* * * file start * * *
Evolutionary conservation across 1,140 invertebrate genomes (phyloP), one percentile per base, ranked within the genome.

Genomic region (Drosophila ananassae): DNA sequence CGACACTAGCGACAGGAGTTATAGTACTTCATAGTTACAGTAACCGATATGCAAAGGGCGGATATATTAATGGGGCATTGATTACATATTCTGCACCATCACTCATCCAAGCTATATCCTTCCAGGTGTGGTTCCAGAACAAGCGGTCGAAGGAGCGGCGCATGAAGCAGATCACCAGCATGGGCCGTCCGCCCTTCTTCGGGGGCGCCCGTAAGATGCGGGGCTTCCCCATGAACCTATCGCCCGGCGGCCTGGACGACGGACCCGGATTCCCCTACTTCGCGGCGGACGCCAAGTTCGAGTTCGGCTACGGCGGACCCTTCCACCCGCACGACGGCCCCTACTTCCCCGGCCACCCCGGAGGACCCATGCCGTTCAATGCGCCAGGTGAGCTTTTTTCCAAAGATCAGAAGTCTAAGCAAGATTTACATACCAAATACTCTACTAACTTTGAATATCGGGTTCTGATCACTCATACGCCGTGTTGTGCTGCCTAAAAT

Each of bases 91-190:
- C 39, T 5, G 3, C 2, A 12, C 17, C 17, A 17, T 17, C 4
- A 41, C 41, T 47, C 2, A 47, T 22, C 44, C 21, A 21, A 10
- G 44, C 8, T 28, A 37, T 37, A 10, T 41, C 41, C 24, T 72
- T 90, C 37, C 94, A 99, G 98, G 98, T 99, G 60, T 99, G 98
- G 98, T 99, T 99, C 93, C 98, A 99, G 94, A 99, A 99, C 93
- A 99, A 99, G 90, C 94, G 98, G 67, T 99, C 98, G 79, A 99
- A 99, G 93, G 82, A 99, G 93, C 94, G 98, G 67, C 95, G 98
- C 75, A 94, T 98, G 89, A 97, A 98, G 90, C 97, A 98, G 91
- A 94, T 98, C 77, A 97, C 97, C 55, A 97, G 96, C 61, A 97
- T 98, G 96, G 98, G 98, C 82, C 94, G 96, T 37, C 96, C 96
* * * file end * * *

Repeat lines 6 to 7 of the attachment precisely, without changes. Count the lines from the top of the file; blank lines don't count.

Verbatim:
- G 44, C 8, T 28, A 37, T 37, A 10, T 41, C 41, C 24, T 72
- T 90, C 37, C 94, A 99, G 98, G 98, T 99, G 60, T 99, G 98